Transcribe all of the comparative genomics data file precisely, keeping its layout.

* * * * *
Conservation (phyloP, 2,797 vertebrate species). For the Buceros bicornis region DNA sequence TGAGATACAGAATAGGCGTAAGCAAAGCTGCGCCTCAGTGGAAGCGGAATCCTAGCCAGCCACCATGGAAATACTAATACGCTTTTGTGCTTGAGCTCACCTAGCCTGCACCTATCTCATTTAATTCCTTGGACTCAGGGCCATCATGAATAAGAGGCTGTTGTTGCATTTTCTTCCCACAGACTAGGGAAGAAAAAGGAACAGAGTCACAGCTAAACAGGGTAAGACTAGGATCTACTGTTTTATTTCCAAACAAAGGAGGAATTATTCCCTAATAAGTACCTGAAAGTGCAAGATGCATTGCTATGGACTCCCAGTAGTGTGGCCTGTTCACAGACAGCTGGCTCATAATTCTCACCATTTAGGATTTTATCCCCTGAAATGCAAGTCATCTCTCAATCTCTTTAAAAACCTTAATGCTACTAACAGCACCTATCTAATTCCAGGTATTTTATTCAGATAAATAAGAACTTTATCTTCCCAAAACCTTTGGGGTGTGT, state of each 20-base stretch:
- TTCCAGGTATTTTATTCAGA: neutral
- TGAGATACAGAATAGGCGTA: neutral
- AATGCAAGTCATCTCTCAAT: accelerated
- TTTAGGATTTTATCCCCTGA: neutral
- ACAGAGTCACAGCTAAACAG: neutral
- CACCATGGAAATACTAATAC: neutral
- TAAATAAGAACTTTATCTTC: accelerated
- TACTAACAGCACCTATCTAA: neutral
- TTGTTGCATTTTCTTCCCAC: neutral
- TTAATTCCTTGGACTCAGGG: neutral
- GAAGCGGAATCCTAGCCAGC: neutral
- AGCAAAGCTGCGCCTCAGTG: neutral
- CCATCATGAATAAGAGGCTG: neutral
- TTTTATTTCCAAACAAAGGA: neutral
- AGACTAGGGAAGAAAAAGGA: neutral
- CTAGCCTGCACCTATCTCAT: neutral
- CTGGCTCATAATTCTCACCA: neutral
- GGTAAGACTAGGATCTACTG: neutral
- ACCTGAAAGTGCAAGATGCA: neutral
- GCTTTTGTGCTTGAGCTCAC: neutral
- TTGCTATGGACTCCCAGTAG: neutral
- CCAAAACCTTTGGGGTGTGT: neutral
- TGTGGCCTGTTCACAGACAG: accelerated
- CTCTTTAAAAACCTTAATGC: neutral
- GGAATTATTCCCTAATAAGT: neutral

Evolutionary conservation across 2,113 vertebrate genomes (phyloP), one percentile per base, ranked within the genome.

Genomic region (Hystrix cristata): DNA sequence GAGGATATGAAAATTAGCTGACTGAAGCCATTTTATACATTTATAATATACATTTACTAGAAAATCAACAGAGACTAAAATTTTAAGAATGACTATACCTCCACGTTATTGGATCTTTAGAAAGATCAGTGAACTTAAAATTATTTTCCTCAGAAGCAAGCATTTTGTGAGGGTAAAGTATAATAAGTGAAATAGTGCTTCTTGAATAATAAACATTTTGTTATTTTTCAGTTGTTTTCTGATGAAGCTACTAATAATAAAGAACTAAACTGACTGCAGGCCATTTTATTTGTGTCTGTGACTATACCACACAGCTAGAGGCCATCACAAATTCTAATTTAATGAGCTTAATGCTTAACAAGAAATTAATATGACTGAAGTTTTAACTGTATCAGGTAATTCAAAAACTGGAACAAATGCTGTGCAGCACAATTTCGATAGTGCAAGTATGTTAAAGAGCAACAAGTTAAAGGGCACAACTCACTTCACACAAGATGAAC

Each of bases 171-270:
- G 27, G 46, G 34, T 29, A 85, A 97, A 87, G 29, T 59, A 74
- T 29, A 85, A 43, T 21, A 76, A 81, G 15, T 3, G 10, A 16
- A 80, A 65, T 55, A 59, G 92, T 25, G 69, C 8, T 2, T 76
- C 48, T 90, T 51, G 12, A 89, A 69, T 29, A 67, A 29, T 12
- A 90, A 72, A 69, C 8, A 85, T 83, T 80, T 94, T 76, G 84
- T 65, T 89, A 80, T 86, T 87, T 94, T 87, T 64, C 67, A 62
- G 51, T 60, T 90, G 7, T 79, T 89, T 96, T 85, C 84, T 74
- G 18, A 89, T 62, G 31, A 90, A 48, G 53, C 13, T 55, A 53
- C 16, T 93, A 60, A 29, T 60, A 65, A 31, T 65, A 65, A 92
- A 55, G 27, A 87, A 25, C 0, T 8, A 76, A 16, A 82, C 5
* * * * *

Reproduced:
Conservation (phyloP, 2,797 vertebrate species). For the Buceros bicornis region DNA sequence TGAGATACAGAATAGGCGTAAGCAAAGCTGCGCCTCAGTGGAAGCGGAATCCTAGCCAGCCACCATGGAAATACTAATACGCTTTTGTGCTTGAGCTCACCTAGCCTGCACCTATCTCATTTAATTCCTTGGACTCAGGGCCATCATGAATAAGAGGCTGTTGTTGCATTTTCTTCCCACAGACTAGGGAAGAAAAAGGAACAGAGTCACAGCTAAACAGGGTAAGACTAGGATCTACTGTTTTATTTCCAAACAAAGGAGGAATTATTCCCTAATAAGTACCTGAAAGTGCAAGATGCATTGCTATGGACTCCCAGTAGTGTGGCCTGTTCACAGACAGCTGGCTCATAATTCTCACCATTTAGGATTTTATCCCCTGAAATGCAAGTCATCTCTCAATCTCTTTAAAAACCTTAATGCTACTAACAGCACCTATCTAATTCCAGGTATTTTATTCAGATAAATAAGAACTTTATCTTCCCAAAACCTTTGGGGTGTGT, state of each 20-base stretch:
- TTCCAGGTATTTTATTCAGA: neutral
- TGAGATACAGAATAGGCGTA: neutral
- AATGCAAGTCATCTCTCAAT: accelerated
- TTTAGGATTTTATCCCCTGA: neutral
- ACAGAGTCACAGCTAAACAG: neutral
- CACCATGGAAATACTAATAC: neutral
- TAAATAAGAACTTTATCTTC: accelerated
- TACTAACAGCACCTATCTAA: neutral
- TTGTTGCATTTTCTTCCCAC: neutral
- TTAATTCCTTGGACTCAGGG: neutral
- GAAGCGGAATCCTAGCCAGC: neutral
- AGCAAAGCTGCGCCTCAGTG: neutral
- CCATCATGAATAAGAGGCTG: neutral
- TTTTATTTCCAAACAAAGGA: neutral
- AGACTAGGGAAGAAAAAGGA: neutral
- CTAGCCTGCACCTATCTCAT: neutral
- CTGGCTCATAATTCTCACCA: neutral
- GGTAAGACTAGGATCTACTG: neutral
- ACCTGAAAGTGCAAGATGCA: neutral
- GCTTTTGTGCTTGAGCTCAC: neutral
- TTGCTATGGACTCCCAGTAG: neutral
- CCAAAACCTTTGGGGTGTGT: neutral
- TGTGGCCTGTTCACAGACAG: accelerated
- CTCTTTAAAAACCTTAATGC: neutral
- GGAATTATTCCCTAATAAGT: neutral

Evolutionary conservation across 2,113 vertebrate genomes (phyloP), one percentile per base, ranked within the genome.

Genomic region (Hystrix cristata): DNA sequence GAGGATATGAAAATTAGCTGACTGAAGCCATTTTATACATTTATAATATACATTTACTAGAAAATCAACAGAGACTAAAATTTTAAGAATGACTATACCTCCACGTTATTGGATCTTTAGAAAGATCAGTGAACTTAAAATTATTTTCCTCAGAAGCAAGCATTTTGTGAGGGTAAAGTATAATAAGTGAAATAGTGCTTCTTGAATAATAAACATTTTGTTATTTTTCAGTTGTTTTCTGATGAAGCTACTAATAATAAAGAACTAAACTGACTGCAGGCCATTTTATTTGTGTCTGTGACTATACCACACAGCTAGAGGCCATCACAAATTCTAATTTAATGAGCTTAATGCTTAACAAGAAATTAATATGACTGAAGTTTTAACTGTATCAGGTAATTCAAAAACTGGAACAAATGCTGTGCAGCACAATTTCGATAGTGCAAGTATGTTAAAGAGCAACAAGTTAAAGGGCACAACTCACTTCACACAAGATGAAC

Each of bases 171-270:
- G 27, G 46, G 34, T 29, A 85, A 97, A 87, G 29, T 59, A 74
- T 29, A 85, A 43, T 21, A 76, A 81, G 15, T 3, G 10, A 16
- A 80, A 65, T 55, A 59, G 92, T 25, G 69, C 8, T 2, T 76
- C 48, T 90, T 51, G 12, A 89, A 69, T 29, A 67, A 29, T 12
- A 90, A 72, A 69, C 8, A 85, T 83, T 80, T 94, T 76, G 84
- T 65, T 89, A 80, T 86, T 87, T 94, T 87, T 64, C 67, A 62
- G 51, T 60, T 90, G 7, T 79, T 89, T 96, T 85, C 84, T 74
- G 18, A 89, T 62, G 31, A 90, A 48, G 53, C 13, T 55, A 53
- C 16, T 93, A 60, A 29, T 60, A 65, A 31, T 65, A 65, A 92
- A 55, G 27, A 87, A 25, C 0, T 8, A 76, A 16, A 82, C 5